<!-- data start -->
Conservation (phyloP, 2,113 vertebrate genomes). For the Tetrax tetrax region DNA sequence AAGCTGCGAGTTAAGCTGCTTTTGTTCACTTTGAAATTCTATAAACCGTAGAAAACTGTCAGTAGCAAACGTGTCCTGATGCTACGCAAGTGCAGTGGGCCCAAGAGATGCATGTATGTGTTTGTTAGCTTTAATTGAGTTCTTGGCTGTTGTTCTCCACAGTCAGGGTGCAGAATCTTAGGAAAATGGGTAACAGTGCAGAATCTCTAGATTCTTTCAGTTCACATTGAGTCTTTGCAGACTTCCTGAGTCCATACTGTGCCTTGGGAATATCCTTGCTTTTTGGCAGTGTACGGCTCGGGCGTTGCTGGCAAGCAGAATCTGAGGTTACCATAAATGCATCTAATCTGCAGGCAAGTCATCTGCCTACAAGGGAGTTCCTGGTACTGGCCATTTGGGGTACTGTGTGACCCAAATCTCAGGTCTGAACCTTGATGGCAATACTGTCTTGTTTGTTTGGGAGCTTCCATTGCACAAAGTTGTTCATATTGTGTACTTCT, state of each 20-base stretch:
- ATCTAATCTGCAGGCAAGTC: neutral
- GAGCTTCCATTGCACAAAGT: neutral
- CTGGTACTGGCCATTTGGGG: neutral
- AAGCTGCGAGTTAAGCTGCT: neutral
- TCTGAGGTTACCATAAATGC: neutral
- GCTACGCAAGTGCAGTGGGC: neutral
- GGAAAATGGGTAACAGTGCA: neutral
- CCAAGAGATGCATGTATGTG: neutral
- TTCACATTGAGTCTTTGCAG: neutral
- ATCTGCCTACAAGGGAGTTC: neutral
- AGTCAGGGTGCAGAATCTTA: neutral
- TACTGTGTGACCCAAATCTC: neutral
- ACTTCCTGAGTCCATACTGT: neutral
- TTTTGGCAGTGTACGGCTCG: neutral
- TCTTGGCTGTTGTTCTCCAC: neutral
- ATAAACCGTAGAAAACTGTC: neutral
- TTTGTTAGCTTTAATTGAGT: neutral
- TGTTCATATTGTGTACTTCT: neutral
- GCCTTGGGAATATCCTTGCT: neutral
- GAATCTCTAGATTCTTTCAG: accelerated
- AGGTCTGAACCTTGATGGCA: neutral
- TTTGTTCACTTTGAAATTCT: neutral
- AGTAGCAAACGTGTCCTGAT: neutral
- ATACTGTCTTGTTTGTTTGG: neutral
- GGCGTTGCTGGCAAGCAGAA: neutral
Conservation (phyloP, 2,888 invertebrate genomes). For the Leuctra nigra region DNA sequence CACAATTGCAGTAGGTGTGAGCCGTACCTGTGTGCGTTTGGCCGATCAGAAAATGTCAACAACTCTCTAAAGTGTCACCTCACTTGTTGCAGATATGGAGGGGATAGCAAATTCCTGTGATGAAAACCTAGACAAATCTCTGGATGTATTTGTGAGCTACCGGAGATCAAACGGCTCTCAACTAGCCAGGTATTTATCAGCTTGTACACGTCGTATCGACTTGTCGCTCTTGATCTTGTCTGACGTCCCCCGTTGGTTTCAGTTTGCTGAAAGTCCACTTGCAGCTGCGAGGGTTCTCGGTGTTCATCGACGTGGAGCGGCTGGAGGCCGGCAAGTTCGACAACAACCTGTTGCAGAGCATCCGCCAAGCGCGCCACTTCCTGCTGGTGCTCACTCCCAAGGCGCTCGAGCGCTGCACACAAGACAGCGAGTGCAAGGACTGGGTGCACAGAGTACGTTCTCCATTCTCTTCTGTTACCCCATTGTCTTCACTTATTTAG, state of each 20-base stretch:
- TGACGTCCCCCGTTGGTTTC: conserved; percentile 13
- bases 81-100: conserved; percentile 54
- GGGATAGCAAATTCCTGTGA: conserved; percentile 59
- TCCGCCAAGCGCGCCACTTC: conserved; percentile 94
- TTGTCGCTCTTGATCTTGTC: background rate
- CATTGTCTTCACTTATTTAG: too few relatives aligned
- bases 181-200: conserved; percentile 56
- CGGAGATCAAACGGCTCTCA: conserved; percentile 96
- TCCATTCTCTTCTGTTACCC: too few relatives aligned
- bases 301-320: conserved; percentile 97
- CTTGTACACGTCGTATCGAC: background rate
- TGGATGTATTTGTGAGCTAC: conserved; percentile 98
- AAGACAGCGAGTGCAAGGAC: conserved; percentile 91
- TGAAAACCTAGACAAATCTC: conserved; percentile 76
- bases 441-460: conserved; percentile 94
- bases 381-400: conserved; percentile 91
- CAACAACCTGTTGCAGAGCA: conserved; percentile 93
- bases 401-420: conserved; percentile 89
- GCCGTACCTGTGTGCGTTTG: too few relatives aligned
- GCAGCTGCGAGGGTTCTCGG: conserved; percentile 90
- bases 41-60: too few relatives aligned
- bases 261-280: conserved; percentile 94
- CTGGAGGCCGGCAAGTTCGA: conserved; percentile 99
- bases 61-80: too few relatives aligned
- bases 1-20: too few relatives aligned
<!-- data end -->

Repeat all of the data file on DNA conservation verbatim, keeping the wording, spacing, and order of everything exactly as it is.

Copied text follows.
Conservation (phyloP, 2,113 vertebrate genomes). For the Tetrax tetrax region DNA sequence AAGCTGCGAGTTAAGCTGCTTTTGTTCACTTTGAAATTCTATAAACCGTAGAAAACTGTCAGTAGCAAACGTGTCCTGATGCTACGCAAGTGCAGTGGGCCCAAGAGATGCATGTATGTGTTTGTTAGCTTTAATTGAGTTCTTGGCTGTTGTTCTCCACAGTCAGGGTGCAGAATCTTAGGAAAATGGGTAACAGTGCAGAATCTCTAGATTCTTTCAGTTCACATTGAGTCTTTGCAGACTTCCTGAGTCCATACTGTGCCTTGGGAATATCCTTGCTTTTTGGCAGTGTACGGCTCGGGCGTTGCTGGCAAGCAGAATCTGAGGTTACCATAAATGCATCTAATCTGCAGGCAAGTCATCTGCCTACAAGGGAGTTCCTGGTACTGGCCATTTGGGGTACTGTGTGACCCAAATCTCAGGTCTGAACCTTGATGGCAATACTGTCTTGTTTGTTTGGGAGCTTCCATTGCACAAAGTTGTTCATATTGTGTACTTCT, state of each 20-base stretch:
- ATCTAATCTGCAGGCAAGTC: neutral
- GAGCTTCCATTGCACAAAGT: neutral
- CTGGTACTGGCCATTTGGGG: neutral
- AAGCTGCGAGTTAAGCTGCT: neutral
- TCTGAGGTTACCATAAATGC: neutral
- GCTACGCAAGTGCAGTGGGC: neutral
- GGAAAATGGGTAACAGTGCA: neutral
- CCAAGAGATGCATGTATGTG: neutral
- TTCACATTGAGTCTTTGCAG: neutral
- ATCTGCCTACAAGGGAGTTC: neutral
- AGTCAGGGTGCAGAATCTTA: neutral
- TACTGTGTGACCCAAATCTC: neutral
- ACTTCCTGAGTCCATACTGT: neutral
- TTTTGGCAGTGTACGGCTCG: neutral
- TCTTGGCTGTTGTTCTCCAC: neutral
- ATAAACCGTAGAAAACTGTC: neutral
- TTTGTTAGCTTTAATTGAGT: neutral
- TGTTCATATTGTGTACTTCT: neutral
- GCCTTGGGAATATCCTTGCT: neutral
- GAATCTCTAGATTCTTTCAG: accelerated
- AGGTCTGAACCTTGATGGCA: neutral
- TTTGTTCACTTTGAAATTCT: neutral
- AGTAGCAAACGTGTCCTGAT: neutral
- ATACTGTCTTGTTTGTTTGG: neutral
- GGCGTTGCTGGCAAGCAGAA: neutral
Conservation (phyloP, 2,888 invertebrate genomes). For the Leuctra nigra region DNA sequence CACAATTGCAGTAGGTGTGAGCCGTACCTGTGTGCGTTTGGCCGATCAGAAAATGTCAACAACTCTCTAAAGTGTCACCTCACTTGTTGCAGATATGGAGGGGATAGCAAATTCCTGTGATGAAAACCTAGACAAATCTCTGGATGTATTTGTGAGCTACCGGAGATCAAACGGCTCTCAACTAGCCAGGTATTTATCAGCTTGTACACGTCGTATCGACTTGTCGCTCTTGATCTTGTCTGACGTCCCCCGTTGGTTTCAGTTTGCTGAAAGTCCACTTGCAGCTGCGAGGGTTCTCGGTGTTCATCGACGTGGAGCGGCTGGAGGCCGGCAAGTTCGACAACAACCTGTTGCAGAGCATCCGCCAAGCGCGCCACTTCCTGCTGGTGCTCACTCCCAAGGCGCTCGAGCGCTGCACACAAGACAGCGAGTGCAAGGACTGGGTGCACAGAGTACGTTCTCCATTCTCTTCTGTTACCCCATTGTCTTCACTTATTTAG, state of each 20-base stretch:
- TGACGTCCCCCGTTGGTTTC: conserved; percentile 13
- bases 81-100: conserved; percentile 54
- GGGATAGCAAATTCCTGTGA: conserved; percentile 59
- TCCGCCAAGCGCGCCACTTC: conserved; percentile 94
- TTGTCGCTCTTGATCTTGTC: background rate
- CATTGTCTTCACTTATTTAG: too few relatives aligned
- bases 181-200: conserved; percentile 56
- CGGAGATCAAACGGCTCTCA: conserved; percentile 96
- TCCATTCTCTTCTGTTACCC: too few relatives aligned
- bases 301-320: conserved; percentile 97
- CTTGTACACGTCGTATCGAC: background rate
- TGGATGTATTTGTGAGCTAC: conserved; percentile 98
- AAGACAGCGAGTGCAAGGAC: conserved; percentile 91
- TGAAAACCTAGACAAATCTC: conserved; percentile 76
- bases 441-460: conserved; percentile 94
- bases 381-400: conserved; percentile 91
- CAACAACCTGTTGCAGAGCA: conserved; percentile 93
- bases 401-420: conserved; percentile 89
- GCCGTACCTGTGTGCGTTTG: too few relatives aligned
- GCAGCTGCGAGGGTTCTCGG: conserved; percentile 90
- bases 41-60: too few relatives aligned
- bases 261-280: conserved; percentile 94
- CTGGAGGCCGGCAAGTTCGA: conserved; percentile 99
- bases 61-80: too few relatives aligned
- bases 1-20: too few relatives aligned